Surveys show increase in stress among college students

Monica Fesser, marketing major with a minor in communication arts also works a 35-hour per week job. She is just one of many students who report feeling stress and anxiety.

Monica Fesser is a marketing major with a minor in communication arts who also works a 35-hour per week job. She is just one of many students who report feeling stress and anxiety.

by Amanda Graham

Monica Fesser, 21, is a marketing major with a minor in communication arts, works 35 hours a week as a watch specialist for Nordstrom and recently became Alpha Chi Omega’s vice president of recruitment for the Kappa Upsilon chapter. When she is not juggling work, school and extra curricular activities, Fesser tries to find time to spend with her family and friends.

“I’d say I get a lot of anxiety with work, school and sorority life. It’s just a lot of responsibility,” she said. “Each one on its own is a job and just thinking about juggling all three at once gives me stress.”

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The UCLA Higher Education Research Institute found that nationwide first-year-college students’ sense of emotional well-being is at its lowest since 1985, when they first began the research. FIU students are also reporting the overwhelming pressure to succeed. In a study by the American College Health Association, FIU students said stress, anxiety, work and sleep difficulties were the top factors affecting their academic performance.

The UCLA survey points to first-year college students spending less time socializing than their parent’s generation as a possible cause for their emotional angst. In a report by Counseling and Psychological Services, 51 percent of clients report working, with six percent working more than 40 hours per week. A full-time student takes 12 credits and should set aside six to nine hours to study for each class. Therefore, a full-time student who works a part-time job should spend 48 hours studying, about 10 hours commuting, 35 hours working and a suggested 56 hours sleeping every week. That leaves only 19 hours out of the 168 hours a week to socialize, maintain a healthy lifestyle and attend to family obligations.

“If I wasn’t involved [in the sorority] and doing what I’m doing, I wouldn’t be happy,” Fesser said. “The way I cope with my stress is by taking a step back and realizing that I’m doing everything for my future. Looking at the bigger picture and being with friends helps me put everything into perspective.”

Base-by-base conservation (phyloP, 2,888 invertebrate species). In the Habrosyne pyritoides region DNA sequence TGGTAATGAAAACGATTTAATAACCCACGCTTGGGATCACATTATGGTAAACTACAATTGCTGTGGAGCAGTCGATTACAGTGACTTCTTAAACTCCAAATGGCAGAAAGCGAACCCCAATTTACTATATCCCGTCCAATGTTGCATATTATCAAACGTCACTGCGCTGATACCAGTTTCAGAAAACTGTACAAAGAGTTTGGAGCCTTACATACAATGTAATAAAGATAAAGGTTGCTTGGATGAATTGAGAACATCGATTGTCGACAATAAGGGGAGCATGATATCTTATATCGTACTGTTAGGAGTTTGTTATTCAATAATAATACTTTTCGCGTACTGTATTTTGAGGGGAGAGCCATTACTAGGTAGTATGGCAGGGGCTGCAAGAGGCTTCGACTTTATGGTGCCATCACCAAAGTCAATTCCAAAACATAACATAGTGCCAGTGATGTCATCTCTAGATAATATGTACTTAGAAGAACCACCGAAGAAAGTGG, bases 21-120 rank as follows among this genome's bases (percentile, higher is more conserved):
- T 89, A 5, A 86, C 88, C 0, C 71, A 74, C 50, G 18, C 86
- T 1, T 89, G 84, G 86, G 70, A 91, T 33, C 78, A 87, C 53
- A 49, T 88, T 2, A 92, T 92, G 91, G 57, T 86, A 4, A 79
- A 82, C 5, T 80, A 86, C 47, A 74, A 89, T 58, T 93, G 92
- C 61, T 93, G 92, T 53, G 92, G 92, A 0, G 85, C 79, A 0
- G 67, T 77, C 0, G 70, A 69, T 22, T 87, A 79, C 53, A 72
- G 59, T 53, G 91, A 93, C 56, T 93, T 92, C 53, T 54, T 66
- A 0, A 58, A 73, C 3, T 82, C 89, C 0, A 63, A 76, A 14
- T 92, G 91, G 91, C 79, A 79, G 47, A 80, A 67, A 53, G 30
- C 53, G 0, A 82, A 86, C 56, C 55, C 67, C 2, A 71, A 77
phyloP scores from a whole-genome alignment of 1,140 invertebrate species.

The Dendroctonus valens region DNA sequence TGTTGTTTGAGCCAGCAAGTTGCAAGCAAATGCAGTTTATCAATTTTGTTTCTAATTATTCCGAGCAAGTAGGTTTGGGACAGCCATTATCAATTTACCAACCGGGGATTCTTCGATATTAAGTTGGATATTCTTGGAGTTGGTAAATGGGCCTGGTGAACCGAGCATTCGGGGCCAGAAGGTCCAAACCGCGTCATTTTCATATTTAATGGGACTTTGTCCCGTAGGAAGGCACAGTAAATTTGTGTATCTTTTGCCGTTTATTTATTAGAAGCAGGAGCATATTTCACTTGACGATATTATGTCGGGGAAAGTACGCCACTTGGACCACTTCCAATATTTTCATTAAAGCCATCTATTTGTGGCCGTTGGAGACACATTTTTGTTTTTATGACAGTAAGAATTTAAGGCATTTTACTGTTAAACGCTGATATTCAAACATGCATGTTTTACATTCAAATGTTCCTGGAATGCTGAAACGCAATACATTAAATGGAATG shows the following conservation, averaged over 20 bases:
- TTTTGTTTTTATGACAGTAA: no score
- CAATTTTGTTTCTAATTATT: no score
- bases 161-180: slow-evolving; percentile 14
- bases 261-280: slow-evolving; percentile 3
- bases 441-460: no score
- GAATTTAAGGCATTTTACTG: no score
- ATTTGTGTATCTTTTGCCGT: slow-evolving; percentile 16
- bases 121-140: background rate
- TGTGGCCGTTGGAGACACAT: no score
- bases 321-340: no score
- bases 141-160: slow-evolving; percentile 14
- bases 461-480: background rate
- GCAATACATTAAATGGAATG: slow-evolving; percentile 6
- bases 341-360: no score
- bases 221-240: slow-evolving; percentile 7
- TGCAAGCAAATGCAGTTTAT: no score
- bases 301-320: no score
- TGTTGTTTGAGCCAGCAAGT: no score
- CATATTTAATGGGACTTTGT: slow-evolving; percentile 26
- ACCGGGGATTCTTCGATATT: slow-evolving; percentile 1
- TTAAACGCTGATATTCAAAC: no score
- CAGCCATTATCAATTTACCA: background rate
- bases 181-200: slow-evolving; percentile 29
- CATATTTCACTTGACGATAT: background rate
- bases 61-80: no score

Cheryl Nowell, assistant vice president for Student Affairs, explained that knowing where your stress is coming from, learning mindfulness meditation and deep breathing techniques can reduce stress.

“Taking responsibility for the causes of stress also empowers us to make meaningful changes,” Nowell said.

Student Health Services and CAPS recommend students use academic and personal resources to more fully enjoy their college experience. SHS offers many programs to help reduce stress, including stress management consultations, aromatherapy, message therapy and acupuncture, which can help students find balance between their demands. CAPS offers both individual and group counseling, which can also help identify the source of stress and skills needed to alleviate or cope with those feelings. For some students, a daily dose of exercise is enough to make them feel less stressed.

“The key is to find an activity that you enjoy and valuing yourself enough to take the time to engage in that activity,” said Mariela Gabaroni, associate director of Student Health Services. “It is all relative to the individual, their time management and the choices they make that can facilitate their learning process.”

Other students choose to relieve stress by disconnecting from their studies and work to focus on other things – like Facebook, Instagram or Twitter. As social media continues to grow in popularity, students struggle with the need to keep up on news, their friends’ posts and keeping their “likes” up. But depending on the individual, Gabaroni said social media can have positive and negative effects.

“It is great source of communication to stay in touch with people from around the world. However, it eliminates face-to-face conversations and connections. Social media is anything but social,” Gabaroni said. “It allows individuals to create a false safety net and can bring about depression and insecurity.”

Instead, she suggests students get involved in extracurricular activities as an alternative to social media to help relieve stress. As an added benefit, extracurricular activities help build resumes and create a support network of existing or new friends.

“When you’re involved, you learn time management and it has helped me balance my schedule,” Fesser said. “Getting involved has also helped me improve school work because I can always call up my sisters to study or to just meet up and relax.”